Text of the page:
PowerBI is making friends with data scientists

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It’s official! Data scientists can now tell captivating data stories with PowerBI in Jupyter notebooks.

In the expansive field of data science there is a myriad of possibilities and methods to analytics and machine learning. Although many data scientists prefer to handle problems with popular programming languages like Python, R, Scala or even Julia, there are a few alternative high-level implementations Business Intelligence (BI) tools that can be useful in data story telling. One such excellent example of this, is Microsoft PowerBI.

Have you ever thought of the possibility of merging Jupyter notebooks with PowerBI in your work as a data scientist? Or do you wish to use these tools to create bespoke visualizations and data storytelling reports for your clients? Do not worry, we’ve got you covered with all the information you’ll need!

Credit: Microsoft
What is PowerBI and how does it work?

PowerBI is a high-level, all-in-one data science analytics business intelligence solution from Microsoft that consists of a set of software services, apps, and connectors that work together to collect, organize, analyze, and transform data from diverse sources into logical, visually engaging, and interactive insights. It allows users to create and share clear, actionable snapshots of their company’s current state via a user-friendly interface. PowerBI is more of a high-level application than a programming-language application, like Microsoft Excel. Databases, Excel spreadsheets, cloud and on-premises apps are just a few of the data sources that PowerBI can connect to. Starting with these three fundamentals, PowerBI is made up of several interconnected components that work together:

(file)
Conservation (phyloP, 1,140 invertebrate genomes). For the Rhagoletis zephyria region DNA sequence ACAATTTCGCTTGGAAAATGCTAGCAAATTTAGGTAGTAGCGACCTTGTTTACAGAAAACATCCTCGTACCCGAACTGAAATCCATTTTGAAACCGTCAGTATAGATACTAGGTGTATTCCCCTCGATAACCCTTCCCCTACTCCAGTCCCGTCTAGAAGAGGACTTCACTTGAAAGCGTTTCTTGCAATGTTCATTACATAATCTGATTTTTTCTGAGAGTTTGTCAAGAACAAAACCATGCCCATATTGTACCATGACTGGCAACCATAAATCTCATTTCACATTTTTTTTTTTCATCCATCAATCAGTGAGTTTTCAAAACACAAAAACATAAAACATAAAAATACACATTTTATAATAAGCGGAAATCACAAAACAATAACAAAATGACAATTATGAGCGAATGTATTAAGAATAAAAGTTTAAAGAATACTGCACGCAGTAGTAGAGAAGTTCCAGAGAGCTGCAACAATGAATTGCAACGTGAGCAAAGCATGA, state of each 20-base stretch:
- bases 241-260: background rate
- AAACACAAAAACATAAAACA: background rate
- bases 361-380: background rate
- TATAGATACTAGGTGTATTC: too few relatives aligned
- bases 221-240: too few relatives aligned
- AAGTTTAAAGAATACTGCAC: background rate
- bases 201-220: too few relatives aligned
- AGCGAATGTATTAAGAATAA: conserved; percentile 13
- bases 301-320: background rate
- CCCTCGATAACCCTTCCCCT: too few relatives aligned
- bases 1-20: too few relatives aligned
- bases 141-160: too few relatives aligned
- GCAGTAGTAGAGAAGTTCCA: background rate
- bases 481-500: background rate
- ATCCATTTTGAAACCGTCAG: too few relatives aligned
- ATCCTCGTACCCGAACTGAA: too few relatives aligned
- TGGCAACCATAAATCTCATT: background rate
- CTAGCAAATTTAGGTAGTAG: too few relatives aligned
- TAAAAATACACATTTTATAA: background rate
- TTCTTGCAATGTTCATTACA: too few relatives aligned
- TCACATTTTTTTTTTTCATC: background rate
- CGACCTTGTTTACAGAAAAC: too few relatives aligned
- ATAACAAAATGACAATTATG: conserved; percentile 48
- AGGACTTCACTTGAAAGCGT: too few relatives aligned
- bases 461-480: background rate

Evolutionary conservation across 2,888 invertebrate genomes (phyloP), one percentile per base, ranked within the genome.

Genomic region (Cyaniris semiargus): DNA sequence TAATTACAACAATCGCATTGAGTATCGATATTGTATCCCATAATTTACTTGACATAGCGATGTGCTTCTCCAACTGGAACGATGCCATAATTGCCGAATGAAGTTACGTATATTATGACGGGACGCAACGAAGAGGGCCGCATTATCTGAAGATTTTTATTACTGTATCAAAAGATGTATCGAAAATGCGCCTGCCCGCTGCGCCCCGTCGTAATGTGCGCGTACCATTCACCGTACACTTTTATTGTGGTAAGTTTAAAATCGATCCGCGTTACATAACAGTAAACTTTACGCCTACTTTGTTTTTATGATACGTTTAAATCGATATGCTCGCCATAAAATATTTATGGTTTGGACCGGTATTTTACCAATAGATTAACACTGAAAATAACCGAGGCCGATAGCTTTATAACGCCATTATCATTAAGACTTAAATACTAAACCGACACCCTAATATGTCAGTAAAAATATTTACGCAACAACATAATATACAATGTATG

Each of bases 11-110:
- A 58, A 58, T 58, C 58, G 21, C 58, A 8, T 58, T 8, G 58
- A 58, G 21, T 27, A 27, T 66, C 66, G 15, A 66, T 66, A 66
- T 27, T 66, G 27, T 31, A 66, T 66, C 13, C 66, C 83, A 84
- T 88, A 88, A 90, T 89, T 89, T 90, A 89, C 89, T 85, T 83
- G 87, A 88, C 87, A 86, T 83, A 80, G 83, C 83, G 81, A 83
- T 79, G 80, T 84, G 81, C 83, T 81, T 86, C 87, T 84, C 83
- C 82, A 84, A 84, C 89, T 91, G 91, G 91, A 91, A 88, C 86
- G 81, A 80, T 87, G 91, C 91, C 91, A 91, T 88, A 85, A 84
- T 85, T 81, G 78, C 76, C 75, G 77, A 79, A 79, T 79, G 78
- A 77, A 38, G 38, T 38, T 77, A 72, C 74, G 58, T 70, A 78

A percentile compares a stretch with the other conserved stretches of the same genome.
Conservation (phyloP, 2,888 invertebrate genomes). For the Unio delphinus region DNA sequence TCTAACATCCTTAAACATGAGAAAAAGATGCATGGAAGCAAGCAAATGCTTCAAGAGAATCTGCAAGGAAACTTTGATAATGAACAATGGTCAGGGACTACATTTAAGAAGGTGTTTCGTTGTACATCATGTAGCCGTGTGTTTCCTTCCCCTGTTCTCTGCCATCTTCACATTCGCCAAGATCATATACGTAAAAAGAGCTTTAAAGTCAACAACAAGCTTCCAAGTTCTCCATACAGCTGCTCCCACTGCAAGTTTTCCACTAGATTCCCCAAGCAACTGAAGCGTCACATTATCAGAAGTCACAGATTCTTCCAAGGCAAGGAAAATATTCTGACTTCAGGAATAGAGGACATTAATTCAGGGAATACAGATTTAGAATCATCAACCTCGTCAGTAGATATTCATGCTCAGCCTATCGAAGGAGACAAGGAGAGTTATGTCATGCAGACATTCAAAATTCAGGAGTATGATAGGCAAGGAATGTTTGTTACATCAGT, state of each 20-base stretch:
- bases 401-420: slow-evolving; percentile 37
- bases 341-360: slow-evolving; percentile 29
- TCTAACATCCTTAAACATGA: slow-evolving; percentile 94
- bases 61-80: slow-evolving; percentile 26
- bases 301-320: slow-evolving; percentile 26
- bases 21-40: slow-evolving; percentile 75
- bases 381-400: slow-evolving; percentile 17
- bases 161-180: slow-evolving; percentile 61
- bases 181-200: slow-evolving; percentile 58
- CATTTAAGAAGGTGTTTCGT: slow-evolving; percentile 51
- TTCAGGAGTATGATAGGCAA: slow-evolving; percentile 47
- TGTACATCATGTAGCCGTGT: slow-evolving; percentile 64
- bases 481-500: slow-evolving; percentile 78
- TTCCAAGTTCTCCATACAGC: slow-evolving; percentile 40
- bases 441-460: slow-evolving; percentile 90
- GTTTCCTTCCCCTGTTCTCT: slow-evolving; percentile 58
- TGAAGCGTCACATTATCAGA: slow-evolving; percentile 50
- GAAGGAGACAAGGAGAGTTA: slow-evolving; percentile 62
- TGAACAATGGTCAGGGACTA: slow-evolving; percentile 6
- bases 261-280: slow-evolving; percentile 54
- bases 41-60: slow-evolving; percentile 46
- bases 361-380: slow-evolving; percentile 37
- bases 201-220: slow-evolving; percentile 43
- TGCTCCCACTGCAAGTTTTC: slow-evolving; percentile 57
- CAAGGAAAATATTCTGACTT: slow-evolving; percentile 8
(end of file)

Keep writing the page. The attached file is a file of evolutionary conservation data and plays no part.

• PowerBI Desktop, which is a desktop application for Windows
  • PowerBI Service, an online Software-as-a-Service (SaaS) offering
  • Mobile PowerBI apps available for Windows phones and tablets, as well as iOS and Android devices.
  • For enterprises who need to retain their data and reports on premises, PowerBI Report Server is now available. Power BI Desktop for Power BI Report Server is the only desktop program that works with that version of Power BI.

PowerBI primarily functions by gathering and processing data, then transforming it into understandable insights, frequently via the use of aesthetically appealing and simple-to-understand charts and graphs. Machine learning capabilities are included into PowerBI, allowing it to discover patterns in data and use those patterns to make informed forecasts and run “what if” scenarios. These estimates can be used to make projections and or to plan for future demands.

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PowerBI is now embedded in Jupiter Notebooks!

A Jupyter notebook is one of the first tools a data scientist picks from the shelf when tackling a new challenge. This is understandable because nothing beats the rush of instant feedback you get when you press shift-enter and your code is evaluated right away. It is an easy-to-use, interactive data science environment that may be used as a presentation or teaching tool as well as an integrated development environment (IDE). Jupyter is a way of working with Python inside a virtual “notebook”. Plus, you get to see your graphs directly alongside your code!  No wonder Jupyter notebooks have become the de facto norm among data scientists – thanks to its versatility.

With this new feature, you can swiftly integrate PowerBI reports, dashboards and tiles, report visualizations or Q&A in Jupyter notebooks. You can also export data from PowerBI report visuals to a Jupyter notebook for more in-depth data analysis, utilize bookmarks to apply a saved view or filter the report for quick analysis. The good news is you can start embedding in Jupyter notebooks right away with a free trial of PowerBI Pro.


How to use the package in your application